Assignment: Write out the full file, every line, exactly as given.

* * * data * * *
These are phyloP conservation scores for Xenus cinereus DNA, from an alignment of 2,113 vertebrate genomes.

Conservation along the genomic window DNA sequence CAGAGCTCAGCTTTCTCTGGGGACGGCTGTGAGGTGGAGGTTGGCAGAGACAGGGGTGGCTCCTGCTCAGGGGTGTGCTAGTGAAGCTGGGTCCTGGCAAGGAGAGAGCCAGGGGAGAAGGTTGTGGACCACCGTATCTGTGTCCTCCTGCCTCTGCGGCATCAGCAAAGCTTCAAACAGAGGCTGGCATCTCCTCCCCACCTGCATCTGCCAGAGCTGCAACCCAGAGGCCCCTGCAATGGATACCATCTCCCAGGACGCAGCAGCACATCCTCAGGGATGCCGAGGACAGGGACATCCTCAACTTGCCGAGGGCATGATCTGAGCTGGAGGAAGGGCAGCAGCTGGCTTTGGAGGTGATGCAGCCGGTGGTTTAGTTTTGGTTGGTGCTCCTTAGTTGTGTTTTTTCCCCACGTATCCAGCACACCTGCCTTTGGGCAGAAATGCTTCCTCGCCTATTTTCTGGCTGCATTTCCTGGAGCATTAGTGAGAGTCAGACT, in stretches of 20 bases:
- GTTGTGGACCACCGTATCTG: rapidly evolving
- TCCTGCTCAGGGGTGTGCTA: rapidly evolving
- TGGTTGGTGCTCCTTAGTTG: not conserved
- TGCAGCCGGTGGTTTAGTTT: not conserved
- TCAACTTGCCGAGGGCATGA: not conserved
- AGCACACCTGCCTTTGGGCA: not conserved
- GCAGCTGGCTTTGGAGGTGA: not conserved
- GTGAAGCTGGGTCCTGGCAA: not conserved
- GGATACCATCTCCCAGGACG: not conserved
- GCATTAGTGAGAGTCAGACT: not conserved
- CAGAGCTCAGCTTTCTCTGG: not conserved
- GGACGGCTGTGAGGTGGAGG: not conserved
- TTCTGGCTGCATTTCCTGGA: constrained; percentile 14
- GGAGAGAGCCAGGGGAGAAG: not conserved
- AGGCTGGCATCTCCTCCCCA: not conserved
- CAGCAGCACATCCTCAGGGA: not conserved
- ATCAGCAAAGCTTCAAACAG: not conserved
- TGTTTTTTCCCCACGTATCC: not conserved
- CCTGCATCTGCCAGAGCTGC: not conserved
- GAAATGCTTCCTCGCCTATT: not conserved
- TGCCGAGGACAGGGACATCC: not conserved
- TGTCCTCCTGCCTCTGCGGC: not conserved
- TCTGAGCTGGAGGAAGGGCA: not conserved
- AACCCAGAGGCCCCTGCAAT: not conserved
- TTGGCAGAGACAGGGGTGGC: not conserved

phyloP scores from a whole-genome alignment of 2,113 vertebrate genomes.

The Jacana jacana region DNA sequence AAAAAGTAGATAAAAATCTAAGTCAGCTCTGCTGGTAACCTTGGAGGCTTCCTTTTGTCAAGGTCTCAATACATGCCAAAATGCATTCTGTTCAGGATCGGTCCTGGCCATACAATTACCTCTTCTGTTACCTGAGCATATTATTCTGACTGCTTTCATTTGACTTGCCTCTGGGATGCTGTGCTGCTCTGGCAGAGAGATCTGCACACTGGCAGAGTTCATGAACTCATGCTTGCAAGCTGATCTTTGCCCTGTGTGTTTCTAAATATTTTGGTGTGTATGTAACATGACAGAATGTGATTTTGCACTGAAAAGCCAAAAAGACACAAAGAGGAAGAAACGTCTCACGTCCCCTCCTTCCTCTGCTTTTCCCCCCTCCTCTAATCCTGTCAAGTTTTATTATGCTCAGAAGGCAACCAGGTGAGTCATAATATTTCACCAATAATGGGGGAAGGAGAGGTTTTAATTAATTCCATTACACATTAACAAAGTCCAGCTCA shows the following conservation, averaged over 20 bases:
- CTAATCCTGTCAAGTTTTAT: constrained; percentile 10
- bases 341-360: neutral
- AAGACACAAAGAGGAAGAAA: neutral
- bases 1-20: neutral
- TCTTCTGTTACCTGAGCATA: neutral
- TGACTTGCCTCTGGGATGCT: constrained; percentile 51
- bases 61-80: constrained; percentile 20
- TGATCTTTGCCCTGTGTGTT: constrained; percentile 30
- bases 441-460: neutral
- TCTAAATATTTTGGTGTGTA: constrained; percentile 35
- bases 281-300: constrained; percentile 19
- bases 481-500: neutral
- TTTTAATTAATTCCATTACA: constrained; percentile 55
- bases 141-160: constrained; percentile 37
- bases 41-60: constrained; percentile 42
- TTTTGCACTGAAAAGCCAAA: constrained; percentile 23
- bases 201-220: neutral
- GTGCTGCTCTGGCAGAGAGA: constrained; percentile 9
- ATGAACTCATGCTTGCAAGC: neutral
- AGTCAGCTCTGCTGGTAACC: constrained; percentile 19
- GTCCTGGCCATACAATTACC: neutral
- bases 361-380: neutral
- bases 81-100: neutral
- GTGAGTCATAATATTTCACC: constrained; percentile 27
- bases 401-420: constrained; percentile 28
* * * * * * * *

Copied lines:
These are phyloP conservation scores for Xenus cinereus DNA, from an alignment of 2,113 vertebrate genomes.

Conservation along the genomic window DNA sequence CAGAGCTCAGCTTTCTCTGGGGACGGCTGTGAGGTGGAGGTTGGCAGAGACAGGGGTGGCTCCTGCTCAGGGGTGTGCTAGTGAAGCTGGGTCCTGGCAAGGAGAGAGCCAGGGGAGAAGGTTGTGGACCACCGTATCTGTGTCCTCCTGCCTCTGCGGCATCAGCAAAGCTTCAAACAGAGGCTGGCATCTCCTCCCCACCTGCATCTGCCAGAGCTGCAACCCAGAGGCCCCTGCAATGGATACCATCTCCCAGGACGCAGCAGCACATCCTCAGGGATGCCGAGGACAGGGACATCCTCAACTTGCCGAGGGCATGATCTGAGCTGGAGGAAGGGCAGCAGCTGGCTTTGGAGGTGATGCAGCCGGTGGTTTAGTTTTGGTTGGTGCTCCTTAGTTGTGTTTTTTCCCCACGTATCCAGCACACCTGCCTTTGGGCAGAAATGCTTCCTCGCCTATTTTCTGGCTGCATTTCCTGGAGCATTAGTGAGAGTCAGACT, in stretches of 20 bases:
- GTTGTGGACCACCGTATCTG: rapidly evolving
- TCCTGCTCAGGGGTGTGCTA: rapidly evolving
- TGGTTGGTGCTCCTTAGTTG: not conserved
- TGCAGCCGGTGGTTTAGTTT: not conserved
- TCAACTTGCCGAGGGCATGA: not conserved
- AGCACACCTGCCTTTGGGCA: not conserved
- GCAGCTGGCTTTGGAGGTGA: not conserved
- GTGAAGCTGGGTCCTGGCAA: not conserved
- GGATACCATCTCCCAGGACG: not conserved
- GCATTAGTGAGAGTCAGACT: not conserved
- CAGAGCTCAGCTTTCTCTGG: not conserved
- GGACGGCTGTGAGGTGGAGG: not conserved
- TTCTGGCTGCATTTCCTGGA: constrained; percentile 14
- GGAGAGAGCCAGGGGAGAAG: not conserved
- AGGCTGGCATCTCCTCCCCA: not conserved
- CAGCAGCACATCCTCAGGGA: not conserved
- ATCAGCAAAGCTTCAAACAG: not conserved
- TGTTTTTTCCCCACGTATCC: not conserved
- CCTGCATCTGCCAGAGCTGC: not conserved
- GAAATGCTTCCTCGCCTATT: not conserved
- TGCCGAGGACAGGGACATCC: not conserved
- TGTCCTCCTGCCTCTGCGGC: not conserved
- TCTGAGCTGGAGGAAGGGCA: not conserved
- AACCCAGAGGCCCCTGCAAT: not conserved
- TTGGCAGAGACAGGGGTGGC: not conserved

phyloP scores from a whole-genome alignment of 2,113 vertebrate genomes.

The Jacana jacana region DNA sequence AAAAAGTAGATAAAAATCTAAGTCAGCTCTGCTGGTAACCTTGGAGGCTTCCTTTTGTCAAGGTCTCAATACATGCCAAAATGCATTCTGTTCAGGATCGGTCCTGGCCATACAATTACCTCTTCTGTTACCTGAGCATATTATTCTGACTGCTTTCATTTGACTTGCCTCTGGGATGCTGTGCTGCTCTGGCAGAGAGATCTGCACACTGGCAGAGTTCATGAACTCATGCTTGCAAGCTGATCTTTGCCCTGTGTGTTTCTAAATATTTTGGTGTGTATGTAACATGACAGAATGTGATTTTGCACTGAAAAGCCAAAAAGACACAAAGAGGAAGAAACGTCTCACGTCCCCTCCTTCCTCTGCTTTTCCCCCCTCCTCTAATCCTGTCAAGTTTTATTATGCTCAGAAGGCAACCAGGTGAGTCATAATATTTCACCAATAATGGGGGAAGGAGAGGTTTTAATTAATTCCATTACACATTAACAAAGTCCAGCTCA shows the following conservation, averaged over 20 bases:
- CTAATCCTGTCAAGTTTTAT: constrained; percentile 10
- bases 341-360: neutral
- AAGACACAAAGAGGAAGAAA: neutral
- bases 1-20: neutral
- TCTTCTGTTACCTGAGCATA: neutral
- TGACTTGCCTCTGGGATGCT: constrained; percentile 51
- bases 61-80: constrained; percentile 20
- TGATCTTTGCCCTGTGTGTT: constrained; percentile 30
- bases 441-460: neutral
- TCTAAATATTTTGGTGTGTA: constrained; percentile 35
- bases 281-300: constrained; percentile 19
- bases 481-500: neutral
- TTTTAATTAATTCCATTACA: constrained; percentile 55
- bases 141-160: constrained; percentile 37
- bases 41-60: constrained; percentile 42
- TTTTGCACTGAAAAGCCAAA: constrained; percentile 23
- bases 201-220: neutral
- GTGCTGCTCTGGCAGAGAGA: constrained; percentile 9
- ATGAACTCATGCTTGCAAGC: neutral
- AGTCAGCTCTGCTGGTAACC: constrained; percentile 19
- GTCCTGGCCATACAATTACC: neutral
- bases 361-380: neutral
- bases 81-100: neutral
- GTGAGTCATAATATTTCACC: constrained; percentile 27
- bases 401-420: constrained; percentile 28